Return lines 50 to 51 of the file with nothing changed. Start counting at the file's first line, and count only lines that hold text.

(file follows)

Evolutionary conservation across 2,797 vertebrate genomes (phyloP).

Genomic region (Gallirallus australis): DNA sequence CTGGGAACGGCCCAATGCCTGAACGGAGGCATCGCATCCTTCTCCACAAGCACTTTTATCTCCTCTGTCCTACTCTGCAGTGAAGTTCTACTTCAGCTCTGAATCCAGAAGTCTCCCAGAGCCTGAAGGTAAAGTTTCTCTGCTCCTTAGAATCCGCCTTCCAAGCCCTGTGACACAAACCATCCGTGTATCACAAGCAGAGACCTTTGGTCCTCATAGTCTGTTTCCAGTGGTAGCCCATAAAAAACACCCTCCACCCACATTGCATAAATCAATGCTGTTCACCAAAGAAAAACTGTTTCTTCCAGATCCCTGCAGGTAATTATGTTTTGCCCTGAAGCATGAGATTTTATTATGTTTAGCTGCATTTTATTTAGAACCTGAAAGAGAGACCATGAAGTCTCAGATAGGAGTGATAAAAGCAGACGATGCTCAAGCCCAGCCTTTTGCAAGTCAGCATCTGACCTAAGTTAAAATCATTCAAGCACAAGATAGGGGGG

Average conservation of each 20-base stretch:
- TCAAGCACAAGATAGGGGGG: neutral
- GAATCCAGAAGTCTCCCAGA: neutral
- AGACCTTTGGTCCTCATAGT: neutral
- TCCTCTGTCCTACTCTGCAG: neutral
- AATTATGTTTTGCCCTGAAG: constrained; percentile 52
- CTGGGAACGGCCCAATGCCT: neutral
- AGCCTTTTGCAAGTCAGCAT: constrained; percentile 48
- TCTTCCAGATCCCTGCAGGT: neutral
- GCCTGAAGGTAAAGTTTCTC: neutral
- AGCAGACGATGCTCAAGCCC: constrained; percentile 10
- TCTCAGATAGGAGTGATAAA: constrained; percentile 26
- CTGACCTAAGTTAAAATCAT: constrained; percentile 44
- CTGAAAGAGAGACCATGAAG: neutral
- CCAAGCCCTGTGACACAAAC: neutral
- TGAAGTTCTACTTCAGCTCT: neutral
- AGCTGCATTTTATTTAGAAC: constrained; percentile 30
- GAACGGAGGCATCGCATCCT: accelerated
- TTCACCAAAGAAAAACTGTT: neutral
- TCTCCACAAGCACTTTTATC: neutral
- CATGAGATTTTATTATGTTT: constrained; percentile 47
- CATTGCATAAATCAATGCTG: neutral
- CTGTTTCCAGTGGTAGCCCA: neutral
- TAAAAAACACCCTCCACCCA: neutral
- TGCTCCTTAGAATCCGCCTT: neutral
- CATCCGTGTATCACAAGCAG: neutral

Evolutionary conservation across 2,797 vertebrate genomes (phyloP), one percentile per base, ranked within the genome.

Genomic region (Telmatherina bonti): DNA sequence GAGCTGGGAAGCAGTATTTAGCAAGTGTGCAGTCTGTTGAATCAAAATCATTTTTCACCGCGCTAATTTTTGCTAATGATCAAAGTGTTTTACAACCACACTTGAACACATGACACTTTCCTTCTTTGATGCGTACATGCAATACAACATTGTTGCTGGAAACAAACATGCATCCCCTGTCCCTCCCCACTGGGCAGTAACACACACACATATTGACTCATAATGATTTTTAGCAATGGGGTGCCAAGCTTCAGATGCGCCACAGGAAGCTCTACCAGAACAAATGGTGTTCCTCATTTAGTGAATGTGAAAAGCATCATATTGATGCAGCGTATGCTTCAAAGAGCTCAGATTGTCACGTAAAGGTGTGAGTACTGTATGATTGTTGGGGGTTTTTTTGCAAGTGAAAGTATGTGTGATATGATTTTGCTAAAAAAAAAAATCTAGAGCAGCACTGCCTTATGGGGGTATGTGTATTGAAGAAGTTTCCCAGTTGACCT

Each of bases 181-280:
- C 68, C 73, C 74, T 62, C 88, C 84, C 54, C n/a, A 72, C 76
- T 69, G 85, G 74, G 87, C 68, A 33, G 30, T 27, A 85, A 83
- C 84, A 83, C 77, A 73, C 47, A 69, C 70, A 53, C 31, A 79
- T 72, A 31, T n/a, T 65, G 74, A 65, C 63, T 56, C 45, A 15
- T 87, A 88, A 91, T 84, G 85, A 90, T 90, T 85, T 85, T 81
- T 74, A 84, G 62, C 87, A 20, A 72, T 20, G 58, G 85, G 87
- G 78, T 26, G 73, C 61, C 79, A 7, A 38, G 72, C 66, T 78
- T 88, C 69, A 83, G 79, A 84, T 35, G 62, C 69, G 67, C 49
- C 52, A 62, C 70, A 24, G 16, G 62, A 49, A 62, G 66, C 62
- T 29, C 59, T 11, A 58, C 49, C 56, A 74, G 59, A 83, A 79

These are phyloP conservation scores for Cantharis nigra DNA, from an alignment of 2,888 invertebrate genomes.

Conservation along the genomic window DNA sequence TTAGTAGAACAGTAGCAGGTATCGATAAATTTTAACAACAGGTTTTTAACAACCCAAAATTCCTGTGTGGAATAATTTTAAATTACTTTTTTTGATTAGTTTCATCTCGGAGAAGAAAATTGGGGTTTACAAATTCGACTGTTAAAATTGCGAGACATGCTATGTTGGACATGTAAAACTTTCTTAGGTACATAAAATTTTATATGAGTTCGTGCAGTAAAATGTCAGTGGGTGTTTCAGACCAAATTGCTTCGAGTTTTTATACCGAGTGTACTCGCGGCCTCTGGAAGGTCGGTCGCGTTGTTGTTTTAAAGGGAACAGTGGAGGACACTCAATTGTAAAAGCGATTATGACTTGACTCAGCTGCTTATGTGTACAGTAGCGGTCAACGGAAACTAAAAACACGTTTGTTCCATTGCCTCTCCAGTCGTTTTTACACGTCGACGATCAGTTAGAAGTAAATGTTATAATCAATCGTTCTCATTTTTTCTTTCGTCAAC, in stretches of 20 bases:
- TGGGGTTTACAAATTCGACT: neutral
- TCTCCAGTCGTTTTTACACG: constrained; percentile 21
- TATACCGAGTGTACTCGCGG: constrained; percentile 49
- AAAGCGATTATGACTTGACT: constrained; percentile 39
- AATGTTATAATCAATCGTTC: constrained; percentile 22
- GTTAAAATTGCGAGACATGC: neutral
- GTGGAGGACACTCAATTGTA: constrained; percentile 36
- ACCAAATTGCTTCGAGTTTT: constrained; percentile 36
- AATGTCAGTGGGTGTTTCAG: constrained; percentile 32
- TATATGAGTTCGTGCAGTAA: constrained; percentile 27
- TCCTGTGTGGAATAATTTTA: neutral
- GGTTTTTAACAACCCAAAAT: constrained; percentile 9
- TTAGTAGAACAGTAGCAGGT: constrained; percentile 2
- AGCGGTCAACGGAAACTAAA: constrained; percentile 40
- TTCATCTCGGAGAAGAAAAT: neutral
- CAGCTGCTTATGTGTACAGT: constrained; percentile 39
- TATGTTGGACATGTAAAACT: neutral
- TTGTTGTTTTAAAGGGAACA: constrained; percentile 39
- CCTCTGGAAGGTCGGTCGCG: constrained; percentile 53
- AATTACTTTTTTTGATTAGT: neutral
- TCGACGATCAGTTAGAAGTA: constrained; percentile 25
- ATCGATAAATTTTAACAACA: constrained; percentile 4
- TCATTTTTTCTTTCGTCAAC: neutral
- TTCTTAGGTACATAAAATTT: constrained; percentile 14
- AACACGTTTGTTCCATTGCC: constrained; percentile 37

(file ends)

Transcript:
- GTGGAGGACACTCAATTGTA: constrained; percentile 36
- ACCAAATTGCTTCGAGTTTT: constrained; percentile 36